Good to see cato and reid arguing about the qualities of invisible magical fabrics but the fact still remains that the emperor has no clothes.

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  36. Reid (16,457 comments) says:

    Good to see cato and reid arguing about the qualities of invisible magical fabrics but the fact still remains that the emperor has no clothes.

    In order for the little boy to turn to his mother and say that eszett, he first had to look and observe what precisely it was he was commenting on.

    What are you basing your opinion on that “the emperor has no clothes?”

    Do you know what it is you are denying, in other words?

    Thank you Cato, so was yours.

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  37. chiz (1,144 comments) says:

    Cato: Chiz as I suspect you will be aware the question of “there didn’t really seem to be an alternative to explaining how things had come to be” when the reality is that systematic science grew out of the uniquely Judeo-Christian concept of a rational Supreme Being. They weren’t interested in science because there was no alternative explanation – they became interested in science to understand the religious explanation. One lead to another – hence the old title of Queen of the Sciences.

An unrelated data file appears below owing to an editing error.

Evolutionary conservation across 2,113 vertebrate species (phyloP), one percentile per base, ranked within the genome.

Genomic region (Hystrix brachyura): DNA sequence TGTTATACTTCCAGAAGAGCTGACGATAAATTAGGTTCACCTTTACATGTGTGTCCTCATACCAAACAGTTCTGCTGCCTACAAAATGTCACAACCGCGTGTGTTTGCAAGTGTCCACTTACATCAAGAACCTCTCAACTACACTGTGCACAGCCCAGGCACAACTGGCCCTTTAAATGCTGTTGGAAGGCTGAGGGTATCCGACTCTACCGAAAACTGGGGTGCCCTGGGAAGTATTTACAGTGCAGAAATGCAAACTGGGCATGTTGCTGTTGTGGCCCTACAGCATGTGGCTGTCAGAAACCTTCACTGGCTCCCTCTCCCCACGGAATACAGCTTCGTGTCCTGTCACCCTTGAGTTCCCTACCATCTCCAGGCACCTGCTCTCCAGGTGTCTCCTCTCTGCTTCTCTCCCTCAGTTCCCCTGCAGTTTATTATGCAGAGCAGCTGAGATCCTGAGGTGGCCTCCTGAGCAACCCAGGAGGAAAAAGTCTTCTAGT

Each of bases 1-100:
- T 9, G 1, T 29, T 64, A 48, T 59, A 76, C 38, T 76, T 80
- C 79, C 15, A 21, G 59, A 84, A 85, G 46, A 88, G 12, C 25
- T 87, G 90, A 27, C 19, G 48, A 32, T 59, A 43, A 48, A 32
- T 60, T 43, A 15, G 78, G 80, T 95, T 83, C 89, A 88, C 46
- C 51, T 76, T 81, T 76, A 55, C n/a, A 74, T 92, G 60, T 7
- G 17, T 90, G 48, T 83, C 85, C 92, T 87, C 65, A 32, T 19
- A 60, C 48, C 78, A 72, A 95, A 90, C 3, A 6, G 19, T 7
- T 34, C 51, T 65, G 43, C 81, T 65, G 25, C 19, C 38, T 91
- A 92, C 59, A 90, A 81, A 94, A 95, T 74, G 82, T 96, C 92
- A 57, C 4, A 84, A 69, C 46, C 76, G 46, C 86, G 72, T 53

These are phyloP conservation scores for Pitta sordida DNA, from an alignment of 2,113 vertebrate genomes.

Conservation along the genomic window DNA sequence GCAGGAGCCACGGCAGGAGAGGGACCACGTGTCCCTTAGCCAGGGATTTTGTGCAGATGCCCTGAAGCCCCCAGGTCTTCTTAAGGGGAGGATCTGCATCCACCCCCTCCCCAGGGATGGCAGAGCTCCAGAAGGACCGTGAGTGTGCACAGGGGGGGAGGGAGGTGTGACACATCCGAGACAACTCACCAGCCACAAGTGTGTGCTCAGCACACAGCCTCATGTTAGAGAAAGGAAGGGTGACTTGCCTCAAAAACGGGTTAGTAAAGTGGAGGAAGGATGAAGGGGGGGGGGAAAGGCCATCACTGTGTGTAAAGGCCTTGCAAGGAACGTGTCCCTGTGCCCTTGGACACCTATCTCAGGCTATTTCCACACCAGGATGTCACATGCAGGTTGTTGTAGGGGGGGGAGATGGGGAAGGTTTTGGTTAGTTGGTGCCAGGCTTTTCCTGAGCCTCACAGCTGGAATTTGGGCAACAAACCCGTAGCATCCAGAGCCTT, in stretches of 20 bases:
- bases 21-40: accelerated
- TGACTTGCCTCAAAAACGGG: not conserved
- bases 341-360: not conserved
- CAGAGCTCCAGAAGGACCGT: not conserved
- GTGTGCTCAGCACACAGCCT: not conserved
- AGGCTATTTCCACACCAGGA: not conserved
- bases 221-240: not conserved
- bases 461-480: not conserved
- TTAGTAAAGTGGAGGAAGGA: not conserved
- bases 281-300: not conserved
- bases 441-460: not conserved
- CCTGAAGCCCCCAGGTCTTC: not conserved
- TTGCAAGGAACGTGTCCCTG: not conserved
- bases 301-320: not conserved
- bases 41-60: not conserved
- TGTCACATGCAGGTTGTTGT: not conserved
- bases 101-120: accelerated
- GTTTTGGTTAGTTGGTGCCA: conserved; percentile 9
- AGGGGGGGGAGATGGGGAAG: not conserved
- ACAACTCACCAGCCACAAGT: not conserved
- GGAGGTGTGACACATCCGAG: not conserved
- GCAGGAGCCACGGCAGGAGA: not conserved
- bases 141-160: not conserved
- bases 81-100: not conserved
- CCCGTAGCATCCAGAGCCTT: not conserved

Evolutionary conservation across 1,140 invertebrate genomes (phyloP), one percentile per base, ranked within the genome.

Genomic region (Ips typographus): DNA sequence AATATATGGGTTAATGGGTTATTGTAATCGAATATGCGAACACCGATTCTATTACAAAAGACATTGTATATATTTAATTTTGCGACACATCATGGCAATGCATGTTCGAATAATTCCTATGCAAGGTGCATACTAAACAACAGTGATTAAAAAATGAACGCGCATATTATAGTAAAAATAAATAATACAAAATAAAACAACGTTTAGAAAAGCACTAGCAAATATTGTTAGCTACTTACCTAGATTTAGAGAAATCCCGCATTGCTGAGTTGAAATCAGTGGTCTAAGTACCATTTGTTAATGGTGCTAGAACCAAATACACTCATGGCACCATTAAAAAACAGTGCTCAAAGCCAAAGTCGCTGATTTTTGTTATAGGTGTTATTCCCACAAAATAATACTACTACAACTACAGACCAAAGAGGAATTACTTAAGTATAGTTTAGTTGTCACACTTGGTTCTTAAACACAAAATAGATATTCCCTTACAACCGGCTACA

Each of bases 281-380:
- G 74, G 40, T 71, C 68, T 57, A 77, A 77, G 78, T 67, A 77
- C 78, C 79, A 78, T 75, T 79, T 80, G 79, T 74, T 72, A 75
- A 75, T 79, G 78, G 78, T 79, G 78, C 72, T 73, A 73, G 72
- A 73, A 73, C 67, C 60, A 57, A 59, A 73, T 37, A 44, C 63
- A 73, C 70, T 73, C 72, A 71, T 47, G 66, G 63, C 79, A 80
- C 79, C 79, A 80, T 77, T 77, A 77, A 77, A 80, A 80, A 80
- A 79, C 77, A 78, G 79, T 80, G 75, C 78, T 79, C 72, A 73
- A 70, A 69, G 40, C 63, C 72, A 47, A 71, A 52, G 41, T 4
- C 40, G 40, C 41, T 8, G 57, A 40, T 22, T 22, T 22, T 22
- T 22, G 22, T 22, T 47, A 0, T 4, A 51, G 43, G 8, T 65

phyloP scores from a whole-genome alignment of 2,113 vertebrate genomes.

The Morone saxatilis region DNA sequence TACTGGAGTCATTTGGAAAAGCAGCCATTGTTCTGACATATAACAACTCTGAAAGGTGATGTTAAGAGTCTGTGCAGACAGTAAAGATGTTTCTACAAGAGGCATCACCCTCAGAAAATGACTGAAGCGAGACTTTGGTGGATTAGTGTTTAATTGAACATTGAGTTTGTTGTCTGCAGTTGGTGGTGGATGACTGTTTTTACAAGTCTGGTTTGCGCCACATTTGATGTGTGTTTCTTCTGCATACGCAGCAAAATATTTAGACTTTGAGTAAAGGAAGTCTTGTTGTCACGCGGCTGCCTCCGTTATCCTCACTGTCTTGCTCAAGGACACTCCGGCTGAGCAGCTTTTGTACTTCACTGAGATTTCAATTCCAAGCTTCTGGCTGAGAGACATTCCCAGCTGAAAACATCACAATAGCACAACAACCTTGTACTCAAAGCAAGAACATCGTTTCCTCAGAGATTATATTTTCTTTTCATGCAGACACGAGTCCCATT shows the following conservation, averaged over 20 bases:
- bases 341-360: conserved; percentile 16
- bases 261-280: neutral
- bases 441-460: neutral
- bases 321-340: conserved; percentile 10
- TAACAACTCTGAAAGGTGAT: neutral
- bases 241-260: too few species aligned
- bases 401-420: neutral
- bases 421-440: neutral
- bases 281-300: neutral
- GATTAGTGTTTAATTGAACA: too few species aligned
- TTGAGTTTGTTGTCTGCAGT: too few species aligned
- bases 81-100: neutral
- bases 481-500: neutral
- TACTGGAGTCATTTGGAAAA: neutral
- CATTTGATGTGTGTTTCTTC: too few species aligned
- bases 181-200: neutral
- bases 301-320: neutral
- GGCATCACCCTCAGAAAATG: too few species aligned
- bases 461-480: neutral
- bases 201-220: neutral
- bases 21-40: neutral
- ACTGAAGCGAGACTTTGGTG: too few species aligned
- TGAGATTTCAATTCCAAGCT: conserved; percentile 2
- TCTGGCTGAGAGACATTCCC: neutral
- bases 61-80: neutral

I’m not aware of any such link although I’ve certainly seen christian apologists claim it. There were undoubtedly people who were motivated to study nature because of their christian beliefs just as there were others – Laplace being the famous example – who weren’t. There were also, one presumes, some who were privately agnostic or atheistic but made positive comments about the role of religion in order to please their patrons. I’m not aware however of evidence that Science grew out of Christianity as you and others claim. The ancient Greeks and Muslims, for example, were not motivated by any belief in a supreme rational being.

    But the larger point is that a shocking number of people who claim to be science oriented don’t have a good grounding in the philosophy – but still feel justified in parading their ignorance.

    And a shocking number of theologically and religiously oriented people don’t have a good grounding in science, and some don’t have a good grounding in philosophy. Look at the nonsense from Plantinga or Moreland, for example, or William Lane Craig’s mathematically illiterate gibberish about transfinite numbers and the kalam argument.